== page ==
Friday, April 13, 2012

Review: At the Edge of the Abyss: A Concentration Camp Diary, 1943-1944 by David Koker


[A review copy of this book was provided to me by the publisher upon my request.]

David Koker was only 23 years old when he died on route to Dachau in early 1945---just one of almost 6 million Jewish victims of the Holocaust. But his legacy, published in English for the first time as At The Edge of the Abyss: A Concentration Camp Diary, 1943-1944, has lived on. The diary, published by Northwestern University Press, is nothing less than a remarkable and essential read. David Koker was interned, along with his mother, father and younger brother, in the Vught camp in February 1943. He began his diary soon after, and maintained it until February of the next year, when the diary was given to a civilian employee working at Vught, who smuggled it out to a friend of Koker. The diary is not only a well-detailed account of life in the Vught camp, but a testament to Koker's internal struggles as he (and those around him) attempted to come to terms with the growing horror of their situation. Koker was a budding poet and intellectual, and some of the verses he drafted while interned in Vught are included in his diary. Also quoted in the book are several surviving letters and notes that Koker wrote and received while in the camp--letters and notes were often hidden in parcels, such as in loaves of bread.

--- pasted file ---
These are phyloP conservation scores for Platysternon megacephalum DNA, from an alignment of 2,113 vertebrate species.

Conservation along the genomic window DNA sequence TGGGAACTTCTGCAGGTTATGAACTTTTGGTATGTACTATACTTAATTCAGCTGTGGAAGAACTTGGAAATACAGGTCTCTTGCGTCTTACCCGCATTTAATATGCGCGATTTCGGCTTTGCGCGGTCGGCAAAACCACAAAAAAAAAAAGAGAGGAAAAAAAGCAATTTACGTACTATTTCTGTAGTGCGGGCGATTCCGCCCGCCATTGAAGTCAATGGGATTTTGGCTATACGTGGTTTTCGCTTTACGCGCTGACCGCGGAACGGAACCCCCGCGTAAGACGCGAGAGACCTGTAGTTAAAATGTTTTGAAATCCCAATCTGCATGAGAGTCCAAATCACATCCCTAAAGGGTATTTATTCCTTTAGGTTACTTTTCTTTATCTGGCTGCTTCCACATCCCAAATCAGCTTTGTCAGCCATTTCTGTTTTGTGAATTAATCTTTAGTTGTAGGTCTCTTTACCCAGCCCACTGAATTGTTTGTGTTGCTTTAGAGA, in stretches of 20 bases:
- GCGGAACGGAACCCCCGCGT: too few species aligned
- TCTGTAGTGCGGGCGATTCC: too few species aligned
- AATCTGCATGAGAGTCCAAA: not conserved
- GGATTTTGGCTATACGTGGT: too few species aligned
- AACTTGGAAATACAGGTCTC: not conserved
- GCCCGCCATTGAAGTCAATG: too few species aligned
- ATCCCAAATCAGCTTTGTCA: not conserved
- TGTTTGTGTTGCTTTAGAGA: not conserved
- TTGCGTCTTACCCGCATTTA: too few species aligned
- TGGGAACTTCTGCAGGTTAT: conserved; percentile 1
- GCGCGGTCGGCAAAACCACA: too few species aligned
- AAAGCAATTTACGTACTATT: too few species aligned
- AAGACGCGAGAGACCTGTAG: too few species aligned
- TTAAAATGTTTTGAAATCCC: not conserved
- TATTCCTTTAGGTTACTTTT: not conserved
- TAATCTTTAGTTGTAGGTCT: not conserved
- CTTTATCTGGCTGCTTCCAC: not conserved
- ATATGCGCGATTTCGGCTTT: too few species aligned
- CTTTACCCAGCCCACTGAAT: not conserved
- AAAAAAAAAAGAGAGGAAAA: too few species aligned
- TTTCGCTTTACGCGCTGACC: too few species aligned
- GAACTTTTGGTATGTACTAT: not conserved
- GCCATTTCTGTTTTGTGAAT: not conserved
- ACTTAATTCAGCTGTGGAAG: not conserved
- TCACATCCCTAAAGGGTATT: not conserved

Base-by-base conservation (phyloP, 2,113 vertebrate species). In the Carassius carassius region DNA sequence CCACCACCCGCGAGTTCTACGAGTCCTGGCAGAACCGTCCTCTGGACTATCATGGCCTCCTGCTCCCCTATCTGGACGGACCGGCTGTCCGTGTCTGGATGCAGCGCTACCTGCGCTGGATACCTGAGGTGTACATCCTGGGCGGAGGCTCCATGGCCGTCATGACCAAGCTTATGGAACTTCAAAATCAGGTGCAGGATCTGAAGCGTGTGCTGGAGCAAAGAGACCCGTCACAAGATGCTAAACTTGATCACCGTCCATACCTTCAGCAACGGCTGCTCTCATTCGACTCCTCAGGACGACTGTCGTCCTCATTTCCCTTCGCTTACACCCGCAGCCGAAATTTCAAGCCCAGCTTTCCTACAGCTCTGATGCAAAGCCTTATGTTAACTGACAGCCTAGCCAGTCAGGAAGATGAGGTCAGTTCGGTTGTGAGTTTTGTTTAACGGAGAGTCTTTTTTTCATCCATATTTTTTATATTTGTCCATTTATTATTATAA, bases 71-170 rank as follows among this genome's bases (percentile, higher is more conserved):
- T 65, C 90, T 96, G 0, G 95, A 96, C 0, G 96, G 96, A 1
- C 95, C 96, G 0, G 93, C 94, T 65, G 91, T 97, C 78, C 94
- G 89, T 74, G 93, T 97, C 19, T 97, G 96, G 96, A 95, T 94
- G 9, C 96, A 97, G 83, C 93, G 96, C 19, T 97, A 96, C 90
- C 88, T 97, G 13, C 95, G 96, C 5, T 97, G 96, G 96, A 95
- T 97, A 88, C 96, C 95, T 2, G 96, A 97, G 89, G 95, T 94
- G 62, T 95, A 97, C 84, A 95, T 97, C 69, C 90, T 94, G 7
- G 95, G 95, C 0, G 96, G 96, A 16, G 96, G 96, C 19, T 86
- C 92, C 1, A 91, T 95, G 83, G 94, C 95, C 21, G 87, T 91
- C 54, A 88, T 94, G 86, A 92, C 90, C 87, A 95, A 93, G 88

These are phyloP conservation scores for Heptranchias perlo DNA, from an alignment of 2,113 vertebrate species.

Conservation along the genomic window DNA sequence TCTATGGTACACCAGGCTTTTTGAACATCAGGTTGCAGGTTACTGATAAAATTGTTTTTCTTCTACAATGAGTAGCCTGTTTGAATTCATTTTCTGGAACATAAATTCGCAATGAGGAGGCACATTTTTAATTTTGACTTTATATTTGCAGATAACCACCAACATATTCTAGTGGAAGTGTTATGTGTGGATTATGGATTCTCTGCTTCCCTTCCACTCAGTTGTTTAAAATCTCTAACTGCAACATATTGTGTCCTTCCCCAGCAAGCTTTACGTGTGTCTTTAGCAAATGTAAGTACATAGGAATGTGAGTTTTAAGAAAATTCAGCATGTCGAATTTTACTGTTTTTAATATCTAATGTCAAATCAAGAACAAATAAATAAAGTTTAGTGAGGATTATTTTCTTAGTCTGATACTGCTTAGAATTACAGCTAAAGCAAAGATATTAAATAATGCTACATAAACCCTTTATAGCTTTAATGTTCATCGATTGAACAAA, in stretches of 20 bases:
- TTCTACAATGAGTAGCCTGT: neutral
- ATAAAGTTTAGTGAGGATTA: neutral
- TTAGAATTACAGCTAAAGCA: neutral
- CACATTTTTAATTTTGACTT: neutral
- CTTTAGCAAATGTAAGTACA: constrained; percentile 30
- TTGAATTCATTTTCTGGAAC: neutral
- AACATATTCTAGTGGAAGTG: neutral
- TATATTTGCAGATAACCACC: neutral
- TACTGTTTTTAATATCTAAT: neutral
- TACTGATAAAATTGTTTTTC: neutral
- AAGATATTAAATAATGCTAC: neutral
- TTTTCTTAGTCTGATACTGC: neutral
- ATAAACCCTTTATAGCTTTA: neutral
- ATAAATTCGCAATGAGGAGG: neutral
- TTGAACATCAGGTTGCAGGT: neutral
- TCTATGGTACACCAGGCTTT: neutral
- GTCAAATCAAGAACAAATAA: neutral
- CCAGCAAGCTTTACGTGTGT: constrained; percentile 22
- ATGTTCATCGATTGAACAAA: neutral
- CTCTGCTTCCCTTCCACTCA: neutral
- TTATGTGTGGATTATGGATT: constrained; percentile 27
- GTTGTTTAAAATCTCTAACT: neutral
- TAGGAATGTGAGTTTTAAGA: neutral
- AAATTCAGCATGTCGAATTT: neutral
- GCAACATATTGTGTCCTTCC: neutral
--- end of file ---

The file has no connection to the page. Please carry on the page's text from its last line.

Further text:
In his introduction to At The Edge of the Abyss: A Concentration Camp Diary, Robert Jan van Pelt explains why the diary's existence is unique:  "... the number of postwar memoirs written by Holocaust survivors is enormous, and the number of diaries and notebooks written during the Holocaust [by people who were] at home, or in a ghetto, or in hiding is substantial, the number of testimonies that were written in the inner circles of hell, in that German concentration camp, and that survived the war is small." The ability to write a diary under such circumstances would have been difficult enough, both emotionally and logistically, but David Koker managed not only to write—but to write a substantial and and highly observational diary, full of factual observations about life in the camp and an increasingly psychological probe into the “abyss” that surrounded them. Koker was able to obtain a relatively privileged position in the camp, which was one of the reasons why he was able to maintain his diary and maintain a sense of ‘detachment’ from camp life. 

At first glance, David Koker's diary is remarkably subdued and even subtle. Many of his diary entries describe unreal circumstances with an almost nonchalant attitude. One reason for this apparent “normalcy” in his diary could be that Koker felt assimilated and yet detached from camp life early on.  In March of 1943, less than a month after having been imprisoned at the camp, he wrote to his girlfriend in hiding: "I immediately accept everything as normal. That's why I don't experience things sufficiently. ... You must believe me: from the second day on everything was quite normal: the German detachments, being together with so many people, the strange food, taking care of the most essential daily matters, etc. I didn't notice the passage from one kind of life to the other ... even the strangest and most awful things become normal and agreeable." Koker, at least, was self-aware of how imprisonment had changed him: "You become selfish, even towards your own family ... Sometimes I treat the children with bitterness, yet the friendliest treatment hides a bit of sadism and lust for power. ... A kind of feeling of being in charge."